Arafāt, Yāsirʿ

Arafāt, Yāsirʿ

▪ Palestinian leader
byname of  Muḥammad ʿAbd al-Raʾūf al-Qudwah al-Ḥusaynī 
born August 24?, 1929, Cairo?, Egypt
died November 11, 2004, Paris, France

      president (1996–2004) of the Palestinian Authority, chairman (1969–2004) of the Palestine Liberation Organization (PLO), and leader of Fatah, the largest of the constituent PLO groups. In 1993 he led the PLO to a peace agreement with the Israeli government. ʿArafāt and Yitzhak Rabin (Rabin, Yitzhak) and Shimon Peres (Peres, Shimon) of Israel were jointly awarded the Nobel Prize for Peace in 1994.

      ʿArafāt was one of seven children of a well-to-do merchant whose wife was related to the anti-Zionist grand mufti of Jerusalem, Amīn al-Ḥusaynī (died 1974). The date and place of ʿArafāt's birth are disputed. A birth certificate registered in Cairo, Egypt, gives August 24, 1929. Some sources, however, have supported ʿArafāt's claim to have been born in Jerusalem on August 4, 1929, and still others have given Gaza, Palestine, as his birthplace. ʿArafāt attended the University of Cairo, graduating as a civil engineer. He joined the Muslim Brotherhood and the Union of Palestinian Students, of which he was president (1952–56), and was commissioned into the Egyptian army. In 1956 he served in the Suez campaign.

      After Suez, ʿArafāt went to Kuwait, where he worked as an engineer and set up his own contracting firm. In Kuwait he helped found Fatah, which was to become the leading military component of the PLO. After being named chairman of the PLO in 1969, he became commander in chief of the Palestinian Revolutionary Forces in 1971 and, two years later, head of the PLO's political department. Subsequently, he directed his efforts increasingly toward political persuasion rather than confrontation and terrorism against Israel. In November 1974 ʿArafāt became the first representative of a nongovernmental organization—the PLO—to address a plenary session of the United Nations General Assembly.

      In 1982 ʿArafāt became the target of criticism from Syria and from various Syrian-supported factions within the PLO. The criticisms escalated after the Israeli invasion of Lebanon forced ʿArafāt to abandon his Beirut headquarters at the end of August 1982 and set up a base in Tunisia and later in Baghdad, Iraq. ʿArafāt was subsequently able to reaffirm his leadership as the split in the PLO's ranks healed.

 On April 2, 1989, ʿArafāt was elected by the Central Council of the Palestine National Council (the governing body of the PLO) to be the president of a hypothetical Palestinian state. In 1993 ʿArafāt took a further step toward peace when, as head of the PLO, he formally recognized Israel's right to exist and helped negotiate the Israel-PLO accord, which envisaged the gradual implementation of Palestinian self-rule in the West Bank and Gaza Strip over a five-year period. ʿArafāt began directing Palestinian self-rule in 1994, and in 1996 he was elected president of the Palestinian Authority, which governed Palestinian-controlled areas of the West Bank and the Gaza Strip.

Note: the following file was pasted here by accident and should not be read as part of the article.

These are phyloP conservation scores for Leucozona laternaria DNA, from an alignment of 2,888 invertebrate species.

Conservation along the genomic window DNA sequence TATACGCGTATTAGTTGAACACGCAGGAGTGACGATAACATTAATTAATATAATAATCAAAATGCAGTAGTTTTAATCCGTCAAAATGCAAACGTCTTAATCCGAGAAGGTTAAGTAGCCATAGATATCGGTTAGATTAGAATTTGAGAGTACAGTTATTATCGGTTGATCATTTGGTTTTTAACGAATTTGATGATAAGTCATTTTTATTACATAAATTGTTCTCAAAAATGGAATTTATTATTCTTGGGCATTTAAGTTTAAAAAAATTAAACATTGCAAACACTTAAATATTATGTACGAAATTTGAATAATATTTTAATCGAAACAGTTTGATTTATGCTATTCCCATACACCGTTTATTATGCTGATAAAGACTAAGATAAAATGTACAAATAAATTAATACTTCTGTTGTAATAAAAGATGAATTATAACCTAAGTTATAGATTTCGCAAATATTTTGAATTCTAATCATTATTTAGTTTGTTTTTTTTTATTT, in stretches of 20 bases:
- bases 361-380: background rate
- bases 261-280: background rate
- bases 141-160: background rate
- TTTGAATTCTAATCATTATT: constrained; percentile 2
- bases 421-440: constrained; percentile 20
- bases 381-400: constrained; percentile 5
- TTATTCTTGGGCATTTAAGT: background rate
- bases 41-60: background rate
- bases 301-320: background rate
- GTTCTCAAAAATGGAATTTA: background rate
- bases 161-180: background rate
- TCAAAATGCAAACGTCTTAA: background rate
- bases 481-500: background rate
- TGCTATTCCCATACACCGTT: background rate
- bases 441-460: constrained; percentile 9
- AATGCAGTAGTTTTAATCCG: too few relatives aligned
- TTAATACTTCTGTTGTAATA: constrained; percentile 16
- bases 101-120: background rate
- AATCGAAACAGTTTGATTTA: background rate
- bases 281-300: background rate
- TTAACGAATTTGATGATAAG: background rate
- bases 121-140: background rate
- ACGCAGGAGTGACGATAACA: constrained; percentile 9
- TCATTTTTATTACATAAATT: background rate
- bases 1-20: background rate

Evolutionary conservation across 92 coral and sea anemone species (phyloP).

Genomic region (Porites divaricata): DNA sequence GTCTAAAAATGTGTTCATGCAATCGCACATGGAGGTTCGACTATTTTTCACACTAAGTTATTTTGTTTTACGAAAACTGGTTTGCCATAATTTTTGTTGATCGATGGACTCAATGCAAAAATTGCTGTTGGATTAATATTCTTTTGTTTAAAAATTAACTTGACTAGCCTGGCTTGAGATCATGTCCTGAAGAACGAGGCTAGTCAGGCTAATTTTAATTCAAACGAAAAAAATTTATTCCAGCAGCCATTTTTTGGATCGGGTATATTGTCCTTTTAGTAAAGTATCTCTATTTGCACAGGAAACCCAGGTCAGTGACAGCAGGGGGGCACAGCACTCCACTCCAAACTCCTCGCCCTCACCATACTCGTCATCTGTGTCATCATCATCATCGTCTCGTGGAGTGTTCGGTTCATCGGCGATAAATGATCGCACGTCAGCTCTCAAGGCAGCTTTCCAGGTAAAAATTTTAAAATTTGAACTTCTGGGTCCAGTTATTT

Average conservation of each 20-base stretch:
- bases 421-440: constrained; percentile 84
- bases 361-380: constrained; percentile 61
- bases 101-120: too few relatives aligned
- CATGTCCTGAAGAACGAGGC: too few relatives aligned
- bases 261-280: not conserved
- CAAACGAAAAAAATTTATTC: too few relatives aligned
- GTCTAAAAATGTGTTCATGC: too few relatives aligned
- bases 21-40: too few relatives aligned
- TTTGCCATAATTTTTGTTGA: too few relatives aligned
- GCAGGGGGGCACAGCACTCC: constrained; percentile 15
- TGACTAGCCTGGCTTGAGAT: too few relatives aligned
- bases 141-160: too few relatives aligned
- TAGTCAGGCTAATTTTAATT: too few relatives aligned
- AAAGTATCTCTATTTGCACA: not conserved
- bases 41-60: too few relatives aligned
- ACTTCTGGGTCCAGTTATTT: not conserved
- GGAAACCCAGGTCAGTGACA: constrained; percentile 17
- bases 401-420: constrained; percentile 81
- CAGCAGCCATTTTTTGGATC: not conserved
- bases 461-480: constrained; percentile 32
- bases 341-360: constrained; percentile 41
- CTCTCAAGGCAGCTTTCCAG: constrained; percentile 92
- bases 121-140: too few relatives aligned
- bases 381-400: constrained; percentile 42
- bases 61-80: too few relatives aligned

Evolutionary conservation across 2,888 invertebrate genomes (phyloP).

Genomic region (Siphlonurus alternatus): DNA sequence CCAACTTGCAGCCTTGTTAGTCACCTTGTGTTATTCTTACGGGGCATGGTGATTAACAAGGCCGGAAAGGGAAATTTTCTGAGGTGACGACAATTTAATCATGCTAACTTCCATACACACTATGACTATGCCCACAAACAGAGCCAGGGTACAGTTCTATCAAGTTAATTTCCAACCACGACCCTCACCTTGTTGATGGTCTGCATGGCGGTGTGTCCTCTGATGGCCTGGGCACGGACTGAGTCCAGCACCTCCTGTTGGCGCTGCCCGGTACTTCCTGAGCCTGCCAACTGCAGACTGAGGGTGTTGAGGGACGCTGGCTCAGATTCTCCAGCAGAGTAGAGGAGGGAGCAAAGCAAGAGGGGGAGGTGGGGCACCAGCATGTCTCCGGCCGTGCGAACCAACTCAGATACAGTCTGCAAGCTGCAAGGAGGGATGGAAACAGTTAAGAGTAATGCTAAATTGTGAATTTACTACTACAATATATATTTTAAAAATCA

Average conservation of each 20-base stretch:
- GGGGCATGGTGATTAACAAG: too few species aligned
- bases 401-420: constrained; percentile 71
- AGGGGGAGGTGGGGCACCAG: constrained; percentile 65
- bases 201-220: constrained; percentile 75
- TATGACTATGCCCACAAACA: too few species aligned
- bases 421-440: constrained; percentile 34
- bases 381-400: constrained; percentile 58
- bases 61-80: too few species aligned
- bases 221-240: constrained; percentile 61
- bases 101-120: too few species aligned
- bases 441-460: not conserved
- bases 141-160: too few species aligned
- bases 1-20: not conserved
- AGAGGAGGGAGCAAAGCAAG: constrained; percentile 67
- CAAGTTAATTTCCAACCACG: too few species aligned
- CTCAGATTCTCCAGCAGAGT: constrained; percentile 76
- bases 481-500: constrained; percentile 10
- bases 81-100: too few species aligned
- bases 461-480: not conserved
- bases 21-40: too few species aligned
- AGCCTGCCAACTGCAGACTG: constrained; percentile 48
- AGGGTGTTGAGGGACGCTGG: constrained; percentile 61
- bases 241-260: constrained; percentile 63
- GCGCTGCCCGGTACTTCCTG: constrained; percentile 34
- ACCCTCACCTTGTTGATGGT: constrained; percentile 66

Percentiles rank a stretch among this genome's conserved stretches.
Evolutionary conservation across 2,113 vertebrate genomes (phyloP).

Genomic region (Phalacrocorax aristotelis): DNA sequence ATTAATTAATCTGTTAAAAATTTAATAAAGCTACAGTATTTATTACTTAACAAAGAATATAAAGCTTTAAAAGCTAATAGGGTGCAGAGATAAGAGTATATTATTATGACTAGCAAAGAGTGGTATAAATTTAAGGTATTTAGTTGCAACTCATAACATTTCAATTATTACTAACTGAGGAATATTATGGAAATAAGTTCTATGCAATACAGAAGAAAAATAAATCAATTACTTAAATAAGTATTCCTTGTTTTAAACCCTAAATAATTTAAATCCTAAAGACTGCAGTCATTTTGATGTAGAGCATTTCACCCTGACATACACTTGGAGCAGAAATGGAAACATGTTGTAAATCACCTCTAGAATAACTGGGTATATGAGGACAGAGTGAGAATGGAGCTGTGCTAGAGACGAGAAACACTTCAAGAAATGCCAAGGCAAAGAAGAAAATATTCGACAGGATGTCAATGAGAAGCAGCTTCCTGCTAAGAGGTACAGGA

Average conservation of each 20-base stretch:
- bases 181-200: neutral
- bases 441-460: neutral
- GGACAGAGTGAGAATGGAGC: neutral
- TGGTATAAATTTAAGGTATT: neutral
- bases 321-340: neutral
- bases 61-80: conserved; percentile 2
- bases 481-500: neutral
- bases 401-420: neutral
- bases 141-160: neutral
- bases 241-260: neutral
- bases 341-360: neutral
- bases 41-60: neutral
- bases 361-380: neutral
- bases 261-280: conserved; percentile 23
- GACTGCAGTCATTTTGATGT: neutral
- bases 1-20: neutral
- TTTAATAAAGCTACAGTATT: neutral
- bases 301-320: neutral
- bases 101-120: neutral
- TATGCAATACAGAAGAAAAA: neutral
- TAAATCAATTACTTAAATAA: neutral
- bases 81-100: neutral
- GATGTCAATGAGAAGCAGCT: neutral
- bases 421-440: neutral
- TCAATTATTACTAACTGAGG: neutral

In mid-1996 Israeli-Palestinian relations became acrimonious with the election of Israeli Prime Minister Benjamin Netanyahu (Netanyahu, Benjamin), who favoured a slower transition to self-rule. Growing distrust between ʿArafāt and Netanyahu resulted in a 19-month-long deadlock, and in 1998 U.S. President Bill Clinton (Clinton, Bill) intervened, arranging a summit meeting with the two leaders at Wye Mills, Maryland. The resulting Wye Memorandum detailed the steps to be taken by Israel and Palestine to complete the peace process. ʿArafāt pledged to continue the process with Netanyahu's successor, Ehud Barak (Barak, Ehud).

      In 2000, in talks mediated by Clinton at Camp David, where the historic Camp David Accords between Israel and Egypt were negotiated in 1978, ʿArafāt rejected an offer by Barak that would have created an independent Palestinian state because it did not grant the Palestinians full control over East Jerusalem or adequately guarantee, in his view, the right of Palestinian refugees to return. ʿArafāt's decision was widely hailed by Palestinians, and Barak was ousted from office in 2001 by Ariel Sharon (Sharon, Ariel), whose visit to the Temple Mount in Jerusalem in September 2000 had sparked a wave of Palestinian violence. In 2001, following suicide attacks in Israel that Sharon blamed ʿArafāt for instigating, ʿArafāt was confined by Israel to his headquarters in Ramallah. In October 2004 ʿArafāt fell ill and was transported for medical treatment to Paris, where he died the following month.

Additional Reading
ʿArafāt's life and achievements are chronicled in Alan Hart, Arafat: A Political Biography (1989); Danny Rubinstein, The Mystery of Arafat (1995); and Janet Wallach and John Wallach, Arafat: In the Eyes of the Beholder, rev. and updated ed. (1997).

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Universalium. 2010.

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